Debra Wyman is a top-tier securities litigator who has dedicated her career to seeking justice for defrauded investors. She has achieved client wins totaling over $2B, including a historic $1B settlement in a securities fraud class action against the real estate investment trust company VEREIT (formerly known as ARCP).
Investors have long turned to Wyman for their most high-stakes trials, such as the securities and accounting fraud case against HealthSouth, which at the time was one of the largest healthcare services providers in the U.S. – and one of the largest corporate fraud cases. The team recovered $671M for investors.
In another highlight, Wyman and her team recovered $215M in a securities class action against healthcare provider HCA Holdings, which broke records in Tennessee.
Head of recruiting in Robbins Geller’s San Diego office, Wyman counsels young attorneys to be authentic, practice integrity and always know the facts inside out. She is a member of the Lawdragon 500 Leading Lawyers in America as well as the Lawdragon 500 Leading Plaintiff Financial Lawyers in America.
Lawdragon: How did you first decide to focus your practice on representing defrauded investors? What do you like about this practice?
Debra Wyman: In my third year of law school, I discovered securities practice. The PSLRA had been passed only two years before I started practicing, and there were no appellate decisions interpreting it. I love the challenge and importance of setting precedents. Being part of the shaping and application of the law in the field was and remains exciting.
We take our practice very seriously because people, especially retirees, count on pension payments to make ends meet. It’s very gratifying to work to recoup our clients’ hard-earned money when it has been stolen through fraud and deceit.
LD: You have had some incredible wins in your career. Is there one case that stands out as a "favorite" or particularly memorable for some reason?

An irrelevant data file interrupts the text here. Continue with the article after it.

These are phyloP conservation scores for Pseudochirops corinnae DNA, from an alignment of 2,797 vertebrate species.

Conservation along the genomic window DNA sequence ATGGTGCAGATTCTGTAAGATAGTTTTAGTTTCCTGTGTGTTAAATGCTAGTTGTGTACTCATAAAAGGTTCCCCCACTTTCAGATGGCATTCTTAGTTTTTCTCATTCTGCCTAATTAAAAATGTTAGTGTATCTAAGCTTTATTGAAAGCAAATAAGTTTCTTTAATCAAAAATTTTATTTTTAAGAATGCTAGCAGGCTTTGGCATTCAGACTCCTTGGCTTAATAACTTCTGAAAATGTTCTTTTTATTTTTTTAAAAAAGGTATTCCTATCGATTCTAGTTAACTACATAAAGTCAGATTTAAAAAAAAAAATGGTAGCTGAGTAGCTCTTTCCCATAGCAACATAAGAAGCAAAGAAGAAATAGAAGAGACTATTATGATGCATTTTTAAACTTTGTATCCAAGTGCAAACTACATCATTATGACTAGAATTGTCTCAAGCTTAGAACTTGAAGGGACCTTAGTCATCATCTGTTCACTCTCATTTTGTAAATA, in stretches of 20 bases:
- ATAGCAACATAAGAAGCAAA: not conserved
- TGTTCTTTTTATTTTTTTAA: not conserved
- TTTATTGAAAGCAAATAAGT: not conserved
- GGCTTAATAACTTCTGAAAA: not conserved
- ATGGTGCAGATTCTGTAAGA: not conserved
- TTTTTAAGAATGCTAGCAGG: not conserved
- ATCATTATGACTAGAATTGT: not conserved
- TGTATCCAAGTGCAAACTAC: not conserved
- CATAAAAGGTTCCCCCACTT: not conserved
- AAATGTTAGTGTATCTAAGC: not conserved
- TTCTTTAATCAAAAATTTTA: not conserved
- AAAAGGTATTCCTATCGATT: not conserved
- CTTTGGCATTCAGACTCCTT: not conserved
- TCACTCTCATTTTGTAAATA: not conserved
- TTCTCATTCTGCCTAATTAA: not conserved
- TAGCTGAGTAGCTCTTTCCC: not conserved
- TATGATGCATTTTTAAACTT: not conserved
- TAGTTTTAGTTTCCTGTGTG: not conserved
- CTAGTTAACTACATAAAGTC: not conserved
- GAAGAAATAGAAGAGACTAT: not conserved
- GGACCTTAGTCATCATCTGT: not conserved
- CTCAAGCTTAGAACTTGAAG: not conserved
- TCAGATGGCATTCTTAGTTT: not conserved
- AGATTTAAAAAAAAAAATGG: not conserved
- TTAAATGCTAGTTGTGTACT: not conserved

DW: The case against American Realty Capital Properties, now renamed VEREIT, is a stand out. That case was exceptionally complex, and it was truly a team effort. We prevailed at every step and were preparing for trial with the class’s claims substantially intact when the case settled for over $1B. The case also involved the largest-ever payout from individual executives, who had to repay over $237M of ill-gotten gains – which was a measure of individual accountability that we need to see more often.
I firmly believe that we achieved this result by marshaling Robbins Geller’s resources – including the best in-house forensic accountants in the business – and preparing this case for trial, not settlement. The opt-out plaintiffs settled far sooner than the class did and received 300-400 percent less than the class as a result.
LD: What challenges did you face in this case?
DW: We faced every challenge possible. The case involved 44 defendants, nine claims involving seven different securities, 17 defense side expert witnesses and 70 depositions taken or defended. There were millions of pages of documents produced. We also had to coordinate with 11 opt-out cases and a derivative case that were being litigated at the same time. The defendants were represented by the best of the corporate bar. We litigated multiple motions to dismiss, a motion for class certification, a 23(f) appeal, and a motion to decertify the class. The evidentiary hearing on defendants’ 12 motions for summary judgment lasted a full day.